This piece was published in collaboration with the Marshall Project.
I'm in the yard, staring up at the concrete-coloured clouds, when my last name and prison number erupt from the loudspeaker atop the wall, announcing I have a visitor.
At the gate, a guard asks why I'm in the yard in the first place if I knew I'd have a visit. I deny knowing that C.*, my girlfriend, was coming to see me, because that's easier than trying to explain what only a prisoner understands: that it's hard to breathe in prison. That no matter how long you've been in, the sensation doesn't subside—I knew that if I were to wait in my cell and she didn't come, I'd feel as if I couldn't breathe at all.
I hustle across the compound and down the long corridor that leads into the cellhouse. Before the barred door of my cell grinds open on its gritty steel runners, I've already stripped off my sweatshirt and shoes. In the cell, I splash water on my face, run a comb through my hair, and don a set of khaki prison-issue clothing I pressed earlier in the week (with a dictionary) on my steel bunk. Outside the cell, I hurry off, still tucking in my shirt.
In the sallyport next to the Visiting Room, I extend my arms to either side and a guard frisks me with latex-clad hands, starting at my shoulders and working down. When he finishes, he waves at the control booth and the heavy steel gate in front of us slides open.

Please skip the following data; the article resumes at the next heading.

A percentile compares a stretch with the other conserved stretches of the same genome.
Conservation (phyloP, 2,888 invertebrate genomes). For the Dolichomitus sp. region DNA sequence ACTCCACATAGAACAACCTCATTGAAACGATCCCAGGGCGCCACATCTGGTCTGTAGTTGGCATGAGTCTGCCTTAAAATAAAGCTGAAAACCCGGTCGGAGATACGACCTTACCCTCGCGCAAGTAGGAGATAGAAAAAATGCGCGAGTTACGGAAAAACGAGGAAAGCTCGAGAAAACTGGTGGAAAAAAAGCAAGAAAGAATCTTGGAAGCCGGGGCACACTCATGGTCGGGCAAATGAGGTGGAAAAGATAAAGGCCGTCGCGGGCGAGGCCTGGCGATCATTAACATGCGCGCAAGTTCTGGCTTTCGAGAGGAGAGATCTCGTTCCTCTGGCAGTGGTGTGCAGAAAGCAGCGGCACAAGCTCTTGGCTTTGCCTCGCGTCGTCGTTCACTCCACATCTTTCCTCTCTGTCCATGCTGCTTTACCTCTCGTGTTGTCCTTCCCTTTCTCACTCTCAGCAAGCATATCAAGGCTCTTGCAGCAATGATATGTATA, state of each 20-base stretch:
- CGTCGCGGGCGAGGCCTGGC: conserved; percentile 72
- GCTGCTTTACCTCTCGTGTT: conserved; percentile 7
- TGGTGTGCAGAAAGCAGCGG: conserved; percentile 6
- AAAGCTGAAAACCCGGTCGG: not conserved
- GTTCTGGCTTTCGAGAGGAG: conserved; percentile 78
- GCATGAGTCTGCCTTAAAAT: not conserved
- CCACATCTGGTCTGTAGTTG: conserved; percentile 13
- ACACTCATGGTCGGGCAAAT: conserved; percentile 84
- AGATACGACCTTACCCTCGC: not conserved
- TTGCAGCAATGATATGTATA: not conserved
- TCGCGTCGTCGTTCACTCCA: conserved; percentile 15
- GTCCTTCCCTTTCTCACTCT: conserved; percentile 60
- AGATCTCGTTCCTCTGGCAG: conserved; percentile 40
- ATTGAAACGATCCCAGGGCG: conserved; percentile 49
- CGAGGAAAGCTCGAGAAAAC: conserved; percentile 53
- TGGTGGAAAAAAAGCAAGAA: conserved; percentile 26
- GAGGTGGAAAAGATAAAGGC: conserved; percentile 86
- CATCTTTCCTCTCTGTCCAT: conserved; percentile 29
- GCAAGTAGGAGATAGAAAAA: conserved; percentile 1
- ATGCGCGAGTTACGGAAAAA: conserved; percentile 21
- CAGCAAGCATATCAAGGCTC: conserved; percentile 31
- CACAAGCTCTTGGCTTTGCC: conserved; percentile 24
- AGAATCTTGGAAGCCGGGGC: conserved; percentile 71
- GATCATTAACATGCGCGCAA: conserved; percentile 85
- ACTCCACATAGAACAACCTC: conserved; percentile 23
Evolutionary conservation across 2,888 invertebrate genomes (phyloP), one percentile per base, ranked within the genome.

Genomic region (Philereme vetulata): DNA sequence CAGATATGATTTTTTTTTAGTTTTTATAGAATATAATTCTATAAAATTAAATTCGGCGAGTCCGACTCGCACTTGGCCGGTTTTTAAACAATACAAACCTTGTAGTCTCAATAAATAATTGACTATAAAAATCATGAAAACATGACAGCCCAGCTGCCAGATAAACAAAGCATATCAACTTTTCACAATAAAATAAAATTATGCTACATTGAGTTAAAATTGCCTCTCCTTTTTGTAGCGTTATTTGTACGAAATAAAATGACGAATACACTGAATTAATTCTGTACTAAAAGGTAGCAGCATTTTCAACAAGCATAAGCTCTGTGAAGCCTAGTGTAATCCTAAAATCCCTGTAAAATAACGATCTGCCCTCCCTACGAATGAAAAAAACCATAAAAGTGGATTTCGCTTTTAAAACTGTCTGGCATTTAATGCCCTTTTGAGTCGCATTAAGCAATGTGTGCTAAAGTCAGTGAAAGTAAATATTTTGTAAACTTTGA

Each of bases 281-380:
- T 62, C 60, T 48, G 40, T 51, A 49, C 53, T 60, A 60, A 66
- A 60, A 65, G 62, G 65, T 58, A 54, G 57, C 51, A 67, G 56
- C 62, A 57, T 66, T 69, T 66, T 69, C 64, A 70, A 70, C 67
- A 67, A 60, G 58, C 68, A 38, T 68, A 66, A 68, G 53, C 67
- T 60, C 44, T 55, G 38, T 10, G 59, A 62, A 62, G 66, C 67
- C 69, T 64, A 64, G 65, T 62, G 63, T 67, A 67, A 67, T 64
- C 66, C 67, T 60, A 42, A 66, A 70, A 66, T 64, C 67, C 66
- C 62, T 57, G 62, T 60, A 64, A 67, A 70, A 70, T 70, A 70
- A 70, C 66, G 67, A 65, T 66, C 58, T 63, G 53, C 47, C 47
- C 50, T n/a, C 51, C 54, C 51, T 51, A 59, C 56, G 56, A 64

"Have a good visit," he says.
I step out into a sweeping, table-filled expanse alive with sounds and activity unlike any on the other side of the gate. In the carpeted play-area at the back of the space, children are laughing. At the table closest to me, the wife of an inmate named Tristan is singing, her voice as resonant as a bell.
On the left, Steve is visiting with his son, who, at 14, uncannily resembles him. On the right, Dave is at a table with his sister and a 22-year-old who wasn't born yet when he was originally sent away.
Behind them, I spot her.
She stands up when she sees me, but looks uncertain—or maybe even uncomfortable, for the first time since we've known each other. I'm conscious that others are watching, because nothing that happens in the visiting room goes unseen.